from Spainís centenarians on how to live to 100
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[January 03, 2017]
By Andrea Comas
CANGAS DE ONIS, Spain
(Reuters) - With more than 100,000 people aged 100 or
over, Spain is the country with the greatest life
expectancy after Japan, OECD data and the latest
population census shows.
Over a year, Reuters photographer Andrea Comas interviewed
and photographed Spaniards aged 100 or more across the country
from the green-hilled northern region of Asturias to the
Balearic island of Menorca.
Average life expectancy at birth in Spain is 83.2, according to
the latest OECD statistics made available in 2013, just a shade
below the 83.4 years on average a Japanese newborn can expect to
Most of the men and women Comas interviewed showed a zest for
life and an interest in pastimes from amateur dramatics to
playing the piano. Many also continued to carry out daily duties
from farm work to caring for a disabled child.
Pedro Rodriguez, 106, plays the piano every day in the living
room of his flat in Asturias, northern Spain, where he lives
with his wife who is nearly 20 years younger than him. Their
daughters visit them often.
"The nuns taught me how to play the piano as a child," he said
after giving a rendition of a Spanish waltz.
The majority of these elderly people were surrounded by family
or had loved ones calling in on them daily showing how Spain
continues to be a closely-knit society, where family ties are
Francisco Nunez, 112, is the oldest person Comas interviewed. He
lives with his octogenarian daughter in his house in Badajoz,
south-western Spain. He says he doesn't like the pensioners'
daycare center because it's full of old people.
"He hasn't had to leave his home. I'm single and I live here
with him," says daughter Maria Antonia Nunez, 81, as she adjusts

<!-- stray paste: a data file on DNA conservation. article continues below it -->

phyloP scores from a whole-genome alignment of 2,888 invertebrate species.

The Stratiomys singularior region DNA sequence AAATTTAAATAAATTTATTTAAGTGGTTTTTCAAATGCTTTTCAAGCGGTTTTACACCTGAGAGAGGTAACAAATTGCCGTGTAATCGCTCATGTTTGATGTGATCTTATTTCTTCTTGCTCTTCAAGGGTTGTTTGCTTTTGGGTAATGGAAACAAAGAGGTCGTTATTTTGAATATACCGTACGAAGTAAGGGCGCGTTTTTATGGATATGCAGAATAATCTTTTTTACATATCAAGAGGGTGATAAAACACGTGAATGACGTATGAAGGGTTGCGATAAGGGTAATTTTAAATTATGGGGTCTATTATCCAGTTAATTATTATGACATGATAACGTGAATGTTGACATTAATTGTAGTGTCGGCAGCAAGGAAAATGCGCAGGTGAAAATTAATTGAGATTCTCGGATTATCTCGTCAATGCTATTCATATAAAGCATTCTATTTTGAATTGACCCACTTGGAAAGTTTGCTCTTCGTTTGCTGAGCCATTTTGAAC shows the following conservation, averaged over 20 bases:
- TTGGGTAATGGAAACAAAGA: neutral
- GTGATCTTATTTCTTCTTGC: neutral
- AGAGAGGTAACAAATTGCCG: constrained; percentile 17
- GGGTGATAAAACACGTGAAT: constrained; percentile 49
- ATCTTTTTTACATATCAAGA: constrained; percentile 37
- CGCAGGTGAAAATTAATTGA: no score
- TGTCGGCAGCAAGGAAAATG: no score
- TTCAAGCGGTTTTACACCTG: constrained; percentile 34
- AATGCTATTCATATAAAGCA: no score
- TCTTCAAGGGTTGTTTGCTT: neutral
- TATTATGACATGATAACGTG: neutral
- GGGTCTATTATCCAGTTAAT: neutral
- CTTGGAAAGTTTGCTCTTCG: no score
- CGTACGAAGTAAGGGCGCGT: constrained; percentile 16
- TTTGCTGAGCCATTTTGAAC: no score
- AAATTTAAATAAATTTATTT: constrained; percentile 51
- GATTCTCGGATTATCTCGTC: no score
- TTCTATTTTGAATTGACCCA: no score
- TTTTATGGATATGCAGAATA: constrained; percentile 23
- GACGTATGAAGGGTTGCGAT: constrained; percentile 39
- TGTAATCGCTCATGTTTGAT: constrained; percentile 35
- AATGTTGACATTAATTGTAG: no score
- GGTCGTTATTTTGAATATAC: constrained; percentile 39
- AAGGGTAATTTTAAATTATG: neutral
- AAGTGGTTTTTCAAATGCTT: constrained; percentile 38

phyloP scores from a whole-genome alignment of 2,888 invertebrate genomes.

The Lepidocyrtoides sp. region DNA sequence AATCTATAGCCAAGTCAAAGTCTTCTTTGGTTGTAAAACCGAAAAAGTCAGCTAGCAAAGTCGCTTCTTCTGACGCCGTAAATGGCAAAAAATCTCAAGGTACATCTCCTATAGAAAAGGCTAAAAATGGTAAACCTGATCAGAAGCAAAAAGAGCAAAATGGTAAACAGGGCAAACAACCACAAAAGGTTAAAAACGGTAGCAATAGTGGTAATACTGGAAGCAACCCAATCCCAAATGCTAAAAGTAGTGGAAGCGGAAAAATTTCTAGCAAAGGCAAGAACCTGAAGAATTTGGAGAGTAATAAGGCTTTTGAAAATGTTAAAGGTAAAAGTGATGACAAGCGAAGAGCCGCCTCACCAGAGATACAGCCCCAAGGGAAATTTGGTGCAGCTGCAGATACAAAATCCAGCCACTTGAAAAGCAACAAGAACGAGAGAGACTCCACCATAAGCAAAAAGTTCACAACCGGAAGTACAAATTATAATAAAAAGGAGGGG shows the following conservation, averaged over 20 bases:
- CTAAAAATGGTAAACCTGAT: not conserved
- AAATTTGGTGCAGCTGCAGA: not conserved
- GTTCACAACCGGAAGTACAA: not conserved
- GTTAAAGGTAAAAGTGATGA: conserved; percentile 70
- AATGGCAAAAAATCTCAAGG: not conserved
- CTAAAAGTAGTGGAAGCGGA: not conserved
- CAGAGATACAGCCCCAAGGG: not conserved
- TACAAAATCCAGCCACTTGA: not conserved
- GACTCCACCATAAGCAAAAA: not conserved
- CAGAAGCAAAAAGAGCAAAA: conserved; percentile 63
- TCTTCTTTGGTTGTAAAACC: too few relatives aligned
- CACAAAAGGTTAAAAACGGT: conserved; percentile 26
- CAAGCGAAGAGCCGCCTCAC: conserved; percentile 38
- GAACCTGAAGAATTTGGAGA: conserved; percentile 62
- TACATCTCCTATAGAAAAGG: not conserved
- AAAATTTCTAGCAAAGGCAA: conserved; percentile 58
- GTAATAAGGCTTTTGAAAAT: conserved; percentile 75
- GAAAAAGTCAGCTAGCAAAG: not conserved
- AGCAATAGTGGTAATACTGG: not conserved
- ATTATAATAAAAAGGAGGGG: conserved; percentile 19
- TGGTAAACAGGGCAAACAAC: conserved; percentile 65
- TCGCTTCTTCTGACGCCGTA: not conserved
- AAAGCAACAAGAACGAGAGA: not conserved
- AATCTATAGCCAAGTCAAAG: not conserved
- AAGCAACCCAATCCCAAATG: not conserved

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When questioned about their most vivid memories, many recall Spain's
1936 to 1939 civil war which set neighbor against neighbor and
resulted in hundreds of thousands of deaths followed by the 36-year
dictatorship of Francisco Franco.
Pilar Fernandez, 101, suffered hunger and hardship during the war
years alongside her nine brothers and sisters. To avoid history
repeating itself, she limited herself to one child.
"From pure fear, I didn't have any more," says the sprightly woman
who lives with her daughter's family in Asturias and tends livestock
and a vegetable garden.
Tips for long life ranged from a spoonful of honey a day to regular
intake of gazpacho, a traditional cold Spanish soup made from
tomatoes and cucumbers.
Gumersindo Cubo, 101, from Avila, puts his longevity down to a
childhood spent in a house in the woods with his eight brothers and
sisters, where his father was a park ranger.
"It's from inhaling the pine resin from the woods where I lived as a
child," he says, telling of how his mother would put a jar of the
resin under the bed of the sick.
(Writing by Sonya Dowsett; Editing by Janet Lawrence)
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